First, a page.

Article 7 of the Purchase Agreement, titled "Indemnification," includes
separate provisions governing the selling shareholders' obligation to
indemnify Hannover Re in certain circumstances. (Jacobs Aff., Exh. E,
¶¶ 7.1-7.6; Plaintiffs' 56.1, ¶ 17; Defendants' 56.1, ¶ 6, 7.)
For the purposes of this motion it is useful to note the distinction in
Article 7 between two particular indemnity obligations incumbent upon
Ferguson and Milo LP. First, Article 7 imposes general indemnification
obligations upon the selling shareholders. Article 7 further provides
that, should the selling shareholders become obligated to make payments
pursuant to the general indemnification provisions, that funds for the
payments should be taken from a prioritized list of sources. (Jacobs Aff.
Exh. E, ¶ 7.4(B).) Article 7 includes in this list of sources "any
amount of Additional Incentive Compensation (as defined under the
Employment Agreement Amendments) payable at such time or paid to Milo or
Ferguson after the Closing Date," and "any amounts payable at such time
or paid to Milo or Ferguson under Section 2.3 of this Agreement [the
Earnout provision]." In sum, Article 7 of the Purchase Agreement
specifies that in the event the selling shareholders become obligated to
indemnify Hannover Re, Earnouts payable or paid to Ferguson, Milo LP, and
Milo pursuant to Article 2 or the Employment Agreements are an eligible
source of funds to pay the indemnity.
In February 2001, defendant Hannover Re made a claim for
indemnification from the selling shareholders pursuant to these general
indemnification provisions. (Plaintiffs' 56.1, ¶ 18; Defendants'
56.1, ¶ 6; Jacobs Aff. Exh. J.) Hannover Re claims that the selling
shareholders owe hundreds of millions of dollars in payments for
indemnification pursuant to Article 7 of the Purchase Agreement. The
selling shareholders dispute this claim for indemnification. (Plaintiffs'
56.1, ¶ 18; Defendants' 56.1, ¶ 7; Jacobs Aff. Exh. K.) The
parties are currently engaged in litigation in the Supreme Court of New
York to resolve this dispute. (Defendants' 56.1, ¶ 7.)
The second indemnity obligation incumbent upon the selling shareholders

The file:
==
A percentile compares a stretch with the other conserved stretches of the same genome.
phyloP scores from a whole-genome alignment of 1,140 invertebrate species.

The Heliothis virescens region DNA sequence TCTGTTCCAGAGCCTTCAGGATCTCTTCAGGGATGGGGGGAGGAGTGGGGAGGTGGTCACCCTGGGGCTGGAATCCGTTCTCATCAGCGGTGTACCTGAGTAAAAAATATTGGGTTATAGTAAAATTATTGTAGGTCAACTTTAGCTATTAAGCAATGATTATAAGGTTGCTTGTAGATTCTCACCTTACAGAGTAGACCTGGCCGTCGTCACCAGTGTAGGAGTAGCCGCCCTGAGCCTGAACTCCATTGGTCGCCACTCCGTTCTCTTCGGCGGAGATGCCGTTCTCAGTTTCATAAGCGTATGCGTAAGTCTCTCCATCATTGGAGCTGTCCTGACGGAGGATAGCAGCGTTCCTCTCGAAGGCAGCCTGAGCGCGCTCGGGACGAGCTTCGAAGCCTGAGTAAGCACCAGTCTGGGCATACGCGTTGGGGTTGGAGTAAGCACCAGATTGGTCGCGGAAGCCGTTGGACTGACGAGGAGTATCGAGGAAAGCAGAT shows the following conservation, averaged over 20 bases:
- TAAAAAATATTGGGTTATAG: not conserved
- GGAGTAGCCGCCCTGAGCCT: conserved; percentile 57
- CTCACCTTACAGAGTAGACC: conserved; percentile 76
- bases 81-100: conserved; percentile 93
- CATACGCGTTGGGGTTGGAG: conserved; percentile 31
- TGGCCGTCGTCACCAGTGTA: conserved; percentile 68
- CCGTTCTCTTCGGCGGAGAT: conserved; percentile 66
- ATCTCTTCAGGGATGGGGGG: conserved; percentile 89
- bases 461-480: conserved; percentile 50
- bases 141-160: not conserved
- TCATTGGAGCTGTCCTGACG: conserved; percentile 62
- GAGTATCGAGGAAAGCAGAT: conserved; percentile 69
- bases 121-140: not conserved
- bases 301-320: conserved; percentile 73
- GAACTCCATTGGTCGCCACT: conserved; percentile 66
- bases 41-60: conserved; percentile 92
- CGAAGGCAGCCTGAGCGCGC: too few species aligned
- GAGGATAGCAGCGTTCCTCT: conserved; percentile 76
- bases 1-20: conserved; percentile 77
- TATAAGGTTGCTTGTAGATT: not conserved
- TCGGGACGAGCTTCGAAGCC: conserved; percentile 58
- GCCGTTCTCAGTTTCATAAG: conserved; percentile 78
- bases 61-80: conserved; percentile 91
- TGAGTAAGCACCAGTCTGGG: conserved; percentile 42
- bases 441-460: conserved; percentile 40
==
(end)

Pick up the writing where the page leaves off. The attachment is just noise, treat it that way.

is described in paragraphs 7.1(C) and 7.4(D) of the Purchase Agreement,
which govern Ferguson and Milo LP's indemnification obligations with
respect to the "LMX Business." (Jacobs Aff. Exh. E, ¶¶ 7.1(C), 7.4(D);
see Defendants' Opposition, at 5 n.4.) The parties have not
developed the substance of this obligation on the current record, as its
substance is largely irrelevant at this stage. It is important to note,
however, that the parties came to dispute the extent of the selling
shareholders' indemnity obligations with respect to the LMX Business. The
February letter, discussed below, reflects an effort by the parties to
address this dispute.
B. The Employment Agreements
Prior to Hannover Re's acquisition of Lion, plaintiffs Ferguson and
Milo served as executives of Lion pursuant to Employment Agreements.
(Plaintiffs' 56.1, ¶ 2; Jacobs Aff. Exh.
F (Ferguson Agreement), Exh. G (Milo Agreement).) When Hannover Re
acquired Lion, it agreed with Ferguson and Milo to keep them employed as
executives of Lion, and agreed to execute amendments to the Employment
Agreements. (Id.) The Employment Agreements between plaintiffs
and Hannover Re, as amended, include provisions titled "Payment of the
Additional Incentive Compensation." These provisions require the payment
of Earnouts to Ferguson and Milo, largely on the same terms as under the
Purchase Agreement. If Clarendon attained a Combined Ratio of 75% or less